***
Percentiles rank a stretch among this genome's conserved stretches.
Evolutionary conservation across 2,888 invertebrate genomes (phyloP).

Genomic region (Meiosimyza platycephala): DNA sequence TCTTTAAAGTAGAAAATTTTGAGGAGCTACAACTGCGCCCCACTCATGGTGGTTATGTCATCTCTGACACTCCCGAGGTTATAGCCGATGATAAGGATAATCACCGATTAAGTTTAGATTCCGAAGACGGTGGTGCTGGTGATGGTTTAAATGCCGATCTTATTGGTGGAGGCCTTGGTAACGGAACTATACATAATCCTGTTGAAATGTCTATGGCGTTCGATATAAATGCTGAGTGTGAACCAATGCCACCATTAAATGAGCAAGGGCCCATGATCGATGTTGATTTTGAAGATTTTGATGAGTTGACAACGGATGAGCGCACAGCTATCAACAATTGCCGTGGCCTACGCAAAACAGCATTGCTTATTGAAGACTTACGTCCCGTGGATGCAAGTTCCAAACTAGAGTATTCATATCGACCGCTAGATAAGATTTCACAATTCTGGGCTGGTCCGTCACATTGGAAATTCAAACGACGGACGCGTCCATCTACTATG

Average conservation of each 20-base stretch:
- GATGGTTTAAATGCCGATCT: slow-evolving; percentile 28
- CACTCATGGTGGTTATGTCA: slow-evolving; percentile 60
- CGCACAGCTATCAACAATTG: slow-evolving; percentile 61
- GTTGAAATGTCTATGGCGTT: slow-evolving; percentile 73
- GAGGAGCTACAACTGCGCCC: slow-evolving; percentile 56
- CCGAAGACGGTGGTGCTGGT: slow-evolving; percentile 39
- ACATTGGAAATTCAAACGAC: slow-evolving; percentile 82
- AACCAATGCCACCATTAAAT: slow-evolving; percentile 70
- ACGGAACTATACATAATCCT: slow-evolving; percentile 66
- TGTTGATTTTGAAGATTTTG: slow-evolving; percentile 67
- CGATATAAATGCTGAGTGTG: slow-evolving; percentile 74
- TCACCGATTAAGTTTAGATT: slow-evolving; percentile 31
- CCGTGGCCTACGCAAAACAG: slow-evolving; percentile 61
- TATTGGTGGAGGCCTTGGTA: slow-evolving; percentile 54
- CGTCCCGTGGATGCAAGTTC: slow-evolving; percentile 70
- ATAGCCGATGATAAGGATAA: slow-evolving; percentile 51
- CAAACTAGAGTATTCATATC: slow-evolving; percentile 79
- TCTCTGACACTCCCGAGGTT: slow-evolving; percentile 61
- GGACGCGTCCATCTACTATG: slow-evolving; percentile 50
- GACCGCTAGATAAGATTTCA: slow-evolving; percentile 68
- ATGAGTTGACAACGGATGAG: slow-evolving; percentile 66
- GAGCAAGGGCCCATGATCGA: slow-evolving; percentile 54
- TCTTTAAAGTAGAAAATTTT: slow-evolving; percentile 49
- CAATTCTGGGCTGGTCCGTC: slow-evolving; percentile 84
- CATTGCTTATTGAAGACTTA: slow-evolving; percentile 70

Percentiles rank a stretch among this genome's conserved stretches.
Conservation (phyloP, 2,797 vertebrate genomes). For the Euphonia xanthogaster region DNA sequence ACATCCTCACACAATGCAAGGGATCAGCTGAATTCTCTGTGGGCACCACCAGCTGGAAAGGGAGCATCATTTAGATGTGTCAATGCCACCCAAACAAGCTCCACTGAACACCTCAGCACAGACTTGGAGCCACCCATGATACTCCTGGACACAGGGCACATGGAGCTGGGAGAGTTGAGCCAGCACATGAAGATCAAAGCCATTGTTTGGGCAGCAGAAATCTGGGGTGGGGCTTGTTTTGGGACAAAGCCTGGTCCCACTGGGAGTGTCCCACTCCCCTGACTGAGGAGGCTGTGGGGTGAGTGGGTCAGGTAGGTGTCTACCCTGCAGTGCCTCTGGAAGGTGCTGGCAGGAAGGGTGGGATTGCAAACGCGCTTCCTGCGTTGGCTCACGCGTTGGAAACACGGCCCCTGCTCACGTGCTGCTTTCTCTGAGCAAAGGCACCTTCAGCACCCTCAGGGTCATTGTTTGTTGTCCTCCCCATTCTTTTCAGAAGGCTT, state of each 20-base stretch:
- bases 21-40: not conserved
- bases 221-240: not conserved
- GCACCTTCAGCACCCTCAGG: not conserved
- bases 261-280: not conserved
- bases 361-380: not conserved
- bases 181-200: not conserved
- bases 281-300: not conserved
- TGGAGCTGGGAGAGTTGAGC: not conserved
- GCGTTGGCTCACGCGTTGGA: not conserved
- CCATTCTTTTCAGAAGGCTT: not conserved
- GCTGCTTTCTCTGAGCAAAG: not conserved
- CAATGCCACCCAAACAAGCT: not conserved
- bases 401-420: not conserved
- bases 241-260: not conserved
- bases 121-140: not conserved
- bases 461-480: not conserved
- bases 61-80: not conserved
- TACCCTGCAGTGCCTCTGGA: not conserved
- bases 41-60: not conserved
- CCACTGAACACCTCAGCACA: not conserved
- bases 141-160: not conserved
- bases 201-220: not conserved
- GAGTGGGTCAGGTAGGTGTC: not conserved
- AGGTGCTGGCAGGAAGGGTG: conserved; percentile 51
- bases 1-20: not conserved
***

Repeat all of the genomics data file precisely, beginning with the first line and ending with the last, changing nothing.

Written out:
Percentiles rank a stretch among this genome's conserved stretches.
Evolutionary conservation across 2,888 invertebrate genomes (phyloP).

Genomic region (Meiosimyza platycephala): DNA sequence TCTTTAAAGTAGAAAATTTTGAGGAGCTACAACTGCGCCCCACTCATGGTGGTTATGTCATCTCTGACACTCCCGAGGTTATAGCCGATGATAAGGATAATCACCGATTAAGTTTAGATTCCGAAGACGGTGGTGCTGGTGATGGTTTAAATGCCGATCTTATTGGTGGAGGCCTTGGTAACGGAACTATACATAATCCTGTTGAAATGTCTATGGCGTTCGATATAAATGCTGAGTGTGAACCAATGCCACCATTAAATGAGCAAGGGCCCATGATCGATGTTGATTTTGAAGATTTTGATGAGTTGACAACGGATGAGCGCACAGCTATCAACAATTGCCGTGGCCTACGCAAAACAGCATTGCTTATTGAAGACTTACGTCCCGTGGATGCAAGTTCCAAACTAGAGTATTCATATCGACCGCTAGATAAGATTTCACAATTCTGGGCTGGTCCGTCACATTGGAAATTCAAACGACGGACGCGTCCATCTACTATG

Average conservation of each 20-base stretch:
- GATGGTTTAAATGCCGATCT: slow-evolving; percentile 28
- CACTCATGGTGGTTATGTCA: slow-evolving; percentile 60
- CGCACAGCTATCAACAATTG: slow-evolving; percentile 61
- GTTGAAATGTCTATGGCGTT: slow-evolving; percentile 73
- GAGGAGCTACAACTGCGCCC: slow-evolving; percentile 56
- CCGAAGACGGTGGTGCTGGT: slow-evolving; percentile 39
- ACATTGGAAATTCAAACGAC: slow-evolving; percentile 82
- AACCAATGCCACCATTAAAT: slow-evolving; percentile 70
- ACGGAACTATACATAATCCT: slow-evolving; percentile 66
- TGTTGATTTTGAAGATTTTG: slow-evolving; percentile 67
- CGATATAAATGCTGAGTGTG: slow-evolving; percentile 74
- TCACCGATTAAGTTTAGATT: slow-evolving; percentile 31
- CCGTGGCCTACGCAAAACAG: slow-evolving; percentile 61
- TATTGGTGGAGGCCTTGGTA: slow-evolving; percentile 54
- CGTCCCGTGGATGCAAGTTC: slow-evolving; percentile 70
- ATAGCCGATGATAAGGATAA: slow-evolving; percentile 51
- CAAACTAGAGTATTCATATC: slow-evolving; percentile 79
- TCTCTGACACTCCCGAGGTT: slow-evolving; percentile 61
- GGACGCGTCCATCTACTATG: slow-evolving; percentile 50
- GACCGCTAGATAAGATTTCA: slow-evolving; percentile 68
- ATGAGTTGACAACGGATGAG: slow-evolving; percentile 66
- GAGCAAGGGCCCATGATCGA: slow-evolving; percentile 54
- TCTTTAAAGTAGAAAATTTT: slow-evolving; percentile 49
- CAATTCTGGGCTGGTCCGTC: slow-evolving; percentile 84
- CATTGCTTATTGAAGACTTA: slow-evolving; percentile 70

Percentiles rank a stretch among this genome's conserved stretches.
Conservation (phyloP, 2,797 vertebrate genomes). For the Euphonia xanthogaster region DNA sequence ACATCCTCACACAATGCAAGGGATCAGCTGAATTCTCTGTGGGCACCACCAGCTGGAAAGGGAGCATCATTTAGATGTGTCAATGCCACCCAAACAAGCTCCACTGAACACCTCAGCACAGACTTGGAGCCACCCATGATACTCCTGGACACAGGGCACATGGAGCTGGGAGAGTTGAGCCAGCACATGAAGATCAAAGCCATTGTTTGGGCAGCAGAAATCTGGGGTGGGGCTTGTTTTGGGACAAAGCCTGGTCCCACTGGGAGTGTCCCACTCCCCTGACTGAGGAGGCTGTGGGGTGAGTGGGTCAGGTAGGTGTCTACCCTGCAGTGCCTCTGGAAGGTGCTGGCAGGAAGGGTGGGATTGCAAACGCGCTTCCTGCGTTGGCTCACGCGTTGGAAACACGGCCCCTGCTCACGTGCTGCTTTCTCTGAGCAAAGGCACCTTCAGCACCCTCAGGGTCATTGTTTGTTGTCCTCCCCATTCTTTTCAGAAGGCTT, state of each 20-base stretch:
- bases 21-40: not conserved
- bases 221-240: not conserved
- GCACCTTCAGCACCCTCAGG: not conserved
- bases 261-280: not conserved
- bases 361-380: not conserved
- bases 181-200: not conserved
- bases 281-300: not conserved
- TGGAGCTGGGAGAGTTGAGC: not conserved
- GCGTTGGCTCACGCGTTGGA: not conserved
- CCATTCTTTTCAGAAGGCTT: not conserved
- GCTGCTTTCTCTGAGCAAAG: not conserved
- CAATGCCACCCAAACAAGCT: not conserved
- bases 401-420: not conserved
- bases 241-260: not conserved
- bases 121-140: not conserved
- bases 461-480: not conserved
- bases 61-80: not conserved
- TACCCTGCAGTGCCTCTGGA: not conserved
- bases 41-60: not conserved
- CCACTGAACACCTCAGCACA: not conserved
- bases 141-160: not conserved
- bases 201-220: not conserved
- GAGTGGGTCAGGTAGGTGTC: not conserved
- AGGTGCTGGCAGGAAGGGTG: conserved; percentile 51
- bases 1-20: not conserved